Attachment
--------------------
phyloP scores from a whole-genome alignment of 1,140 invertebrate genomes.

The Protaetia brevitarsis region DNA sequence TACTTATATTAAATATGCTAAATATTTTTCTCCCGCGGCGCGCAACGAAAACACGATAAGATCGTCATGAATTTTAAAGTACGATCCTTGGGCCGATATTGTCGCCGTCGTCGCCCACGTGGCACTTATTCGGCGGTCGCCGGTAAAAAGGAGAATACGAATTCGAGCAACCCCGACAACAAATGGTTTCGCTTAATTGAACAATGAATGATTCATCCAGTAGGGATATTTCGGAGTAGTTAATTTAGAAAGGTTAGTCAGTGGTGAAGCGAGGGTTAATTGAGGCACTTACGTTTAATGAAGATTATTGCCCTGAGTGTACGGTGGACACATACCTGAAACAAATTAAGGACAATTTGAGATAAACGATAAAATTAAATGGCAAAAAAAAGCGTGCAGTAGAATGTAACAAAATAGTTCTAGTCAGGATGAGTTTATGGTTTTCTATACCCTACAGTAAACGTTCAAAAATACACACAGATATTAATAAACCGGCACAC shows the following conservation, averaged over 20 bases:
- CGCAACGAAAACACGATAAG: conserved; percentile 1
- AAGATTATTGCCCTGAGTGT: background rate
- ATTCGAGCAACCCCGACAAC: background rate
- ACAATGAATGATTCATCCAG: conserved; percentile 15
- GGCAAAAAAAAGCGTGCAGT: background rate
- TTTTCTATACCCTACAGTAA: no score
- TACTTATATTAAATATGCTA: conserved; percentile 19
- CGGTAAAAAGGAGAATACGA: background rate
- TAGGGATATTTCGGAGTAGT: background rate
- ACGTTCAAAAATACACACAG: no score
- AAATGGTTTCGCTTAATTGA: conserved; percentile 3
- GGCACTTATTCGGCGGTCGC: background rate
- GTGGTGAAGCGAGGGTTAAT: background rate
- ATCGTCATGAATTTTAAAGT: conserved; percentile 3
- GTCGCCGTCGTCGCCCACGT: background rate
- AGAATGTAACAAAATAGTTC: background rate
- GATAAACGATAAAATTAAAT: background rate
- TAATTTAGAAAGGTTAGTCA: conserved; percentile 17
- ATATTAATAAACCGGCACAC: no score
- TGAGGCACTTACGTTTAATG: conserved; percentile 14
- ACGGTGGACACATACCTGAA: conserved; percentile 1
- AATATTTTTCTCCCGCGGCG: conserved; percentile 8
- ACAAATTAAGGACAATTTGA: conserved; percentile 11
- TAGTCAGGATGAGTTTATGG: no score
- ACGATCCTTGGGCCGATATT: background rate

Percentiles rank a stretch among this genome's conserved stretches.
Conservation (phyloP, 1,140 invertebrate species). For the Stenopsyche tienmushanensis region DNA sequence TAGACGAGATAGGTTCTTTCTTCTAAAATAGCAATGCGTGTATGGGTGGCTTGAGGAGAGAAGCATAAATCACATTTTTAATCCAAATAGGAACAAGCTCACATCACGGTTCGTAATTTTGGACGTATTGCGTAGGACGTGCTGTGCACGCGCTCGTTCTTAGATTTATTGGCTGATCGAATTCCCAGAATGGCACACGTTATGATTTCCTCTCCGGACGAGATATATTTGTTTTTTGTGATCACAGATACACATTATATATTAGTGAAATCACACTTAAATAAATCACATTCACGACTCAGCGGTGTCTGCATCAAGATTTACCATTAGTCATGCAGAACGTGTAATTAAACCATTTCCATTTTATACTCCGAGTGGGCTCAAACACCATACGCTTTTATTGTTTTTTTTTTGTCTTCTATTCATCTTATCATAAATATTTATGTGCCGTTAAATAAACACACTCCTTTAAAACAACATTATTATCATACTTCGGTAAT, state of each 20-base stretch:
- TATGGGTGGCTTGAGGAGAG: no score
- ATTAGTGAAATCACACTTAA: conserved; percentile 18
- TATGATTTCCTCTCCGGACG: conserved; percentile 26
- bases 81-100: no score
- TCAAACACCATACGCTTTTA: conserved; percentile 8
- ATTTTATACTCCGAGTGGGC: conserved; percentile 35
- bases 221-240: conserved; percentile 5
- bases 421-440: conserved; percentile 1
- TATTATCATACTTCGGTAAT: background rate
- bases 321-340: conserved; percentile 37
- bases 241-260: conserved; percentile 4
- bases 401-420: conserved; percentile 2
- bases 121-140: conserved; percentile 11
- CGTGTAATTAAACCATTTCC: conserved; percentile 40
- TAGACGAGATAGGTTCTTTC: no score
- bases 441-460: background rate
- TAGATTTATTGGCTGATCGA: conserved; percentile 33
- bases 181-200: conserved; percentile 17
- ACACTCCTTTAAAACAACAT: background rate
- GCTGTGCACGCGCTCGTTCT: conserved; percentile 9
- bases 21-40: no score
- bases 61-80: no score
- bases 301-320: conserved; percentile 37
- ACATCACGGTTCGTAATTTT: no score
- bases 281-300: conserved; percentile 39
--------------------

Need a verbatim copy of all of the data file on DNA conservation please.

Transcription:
phyloP scores from a whole-genome alignment of 1,140 invertebrate genomes.

The Protaetia brevitarsis region DNA sequence TACTTATATTAAATATGCTAAATATTTTTCTCCCGCGGCGCGCAACGAAAACACGATAAGATCGTCATGAATTTTAAAGTACGATCCTTGGGCCGATATTGTCGCCGTCGTCGCCCACGTGGCACTTATTCGGCGGTCGCCGGTAAAAAGGAGAATACGAATTCGAGCAACCCCGACAACAAATGGTTTCGCTTAATTGAACAATGAATGATTCATCCAGTAGGGATATTTCGGAGTAGTTAATTTAGAAAGGTTAGTCAGTGGTGAAGCGAGGGTTAATTGAGGCACTTACGTTTAATGAAGATTATTGCCCTGAGTGTACGGTGGACACATACCTGAAACAAATTAAGGACAATTTGAGATAAACGATAAAATTAAATGGCAAAAAAAAGCGTGCAGTAGAATGTAACAAAATAGTTCTAGTCAGGATGAGTTTATGGTTTTCTATACCCTACAGTAAACGTTCAAAAATACACACAGATATTAATAAACCGGCACAC shows the following conservation, averaged over 20 bases:
- CGCAACGAAAACACGATAAG: conserved; percentile 1
- AAGATTATTGCCCTGAGTGT: background rate
- ATTCGAGCAACCCCGACAAC: background rate
- ACAATGAATGATTCATCCAG: conserved; percentile 15
- GGCAAAAAAAAGCGTGCAGT: background rate
- TTTTCTATACCCTACAGTAA: no score
- TACTTATATTAAATATGCTA: conserved; percentile 19
- CGGTAAAAAGGAGAATACGA: background rate
- TAGGGATATTTCGGAGTAGT: background rate
- ACGTTCAAAAATACACACAG: no score
- AAATGGTTTCGCTTAATTGA: conserved; percentile 3
- GGCACTTATTCGGCGGTCGC: background rate
- GTGGTGAAGCGAGGGTTAAT: background rate
- ATCGTCATGAATTTTAAAGT: conserved; percentile 3
- GTCGCCGTCGTCGCCCACGT: background rate
- AGAATGTAACAAAATAGTTC: background rate
- GATAAACGATAAAATTAAAT: background rate
- TAATTTAGAAAGGTTAGTCA: conserved; percentile 17
- ATATTAATAAACCGGCACAC: no score
- TGAGGCACTTACGTTTAATG: conserved; percentile 14
- ACGGTGGACACATACCTGAA: conserved; percentile 1
- AATATTTTTCTCCCGCGGCG: conserved; percentile 8
- ACAAATTAAGGACAATTTGA: conserved; percentile 11
- TAGTCAGGATGAGTTTATGG: no score
- ACGATCCTTGGGCCGATATT: background rate

Percentiles rank a stretch among this genome's conserved stretches.
Conservation (phyloP, 1,140 invertebrate species). For the Stenopsyche tienmushanensis region DNA sequence TAGACGAGATAGGTTCTTTCTTCTAAAATAGCAATGCGTGTATGGGTGGCTTGAGGAGAGAAGCATAAATCACATTTTTAATCCAAATAGGAACAAGCTCACATCACGGTTCGTAATTTTGGACGTATTGCGTAGGACGTGCTGTGCACGCGCTCGTTCTTAGATTTATTGGCTGATCGAATTCCCAGAATGGCACACGTTATGATTTCCTCTCCGGACGAGATATATTTGTTTTTTGTGATCACAGATACACATTATATATTAGTGAAATCACACTTAAATAAATCACATTCACGACTCAGCGGTGTCTGCATCAAGATTTACCATTAGTCATGCAGAACGTGTAATTAAACCATTTCCATTTTATACTCCGAGTGGGCTCAAACACCATACGCTTTTATTGTTTTTTTTTTGTCTTCTATTCATCTTATCATAAATATTTATGTGCCGTTAAATAAACACACTCCTTTAAAACAACATTATTATCATACTTCGGTAAT, state of each 20-base stretch:
- TATGGGTGGCTTGAGGAGAG: no score
- ATTAGTGAAATCACACTTAA: conserved; percentile 18
- TATGATTTCCTCTCCGGACG: conserved; percentile 26
- bases 81-100: no score
- TCAAACACCATACGCTTTTA: conserved; percentile 8
- ATTTTATACTCCGAGTGGGC: conserved; percentile 35
- bases 221-240: conserved; percentile 5
- bases 421-440: conserved; percentile 1
- TATTATCATACTTCGGTAAT: background rate
- bases 321-340: conserved; percentile 37
- bases 241-260: conserved; percentile 4
- bases 401-420: conserved; percentile 2
- bases 121-140: conserved; percentile 11
- CGTGTAATTAAACCATTTCC: conserved; percentile 40
- TAGACGAGATAGGTTCTTTC: no score
- bases 441-460: background rate
- TAGATTTATTGGCTGATCGA: conserved; percentile 33
- bases 181-200: conserved; percentile 17
- ACACTCCTTTAAAACAACAT: background rate
- GCTGTGCACGCGCTCGTTCT: conserved; percentile 9
- bases 21-40: no score
- bases 61-80: no score
- bases 301-320: conserved; percentile 37
- ACATCACGGTTCGTAATTTT: no score
- bases 281-300: conserved; percentile 39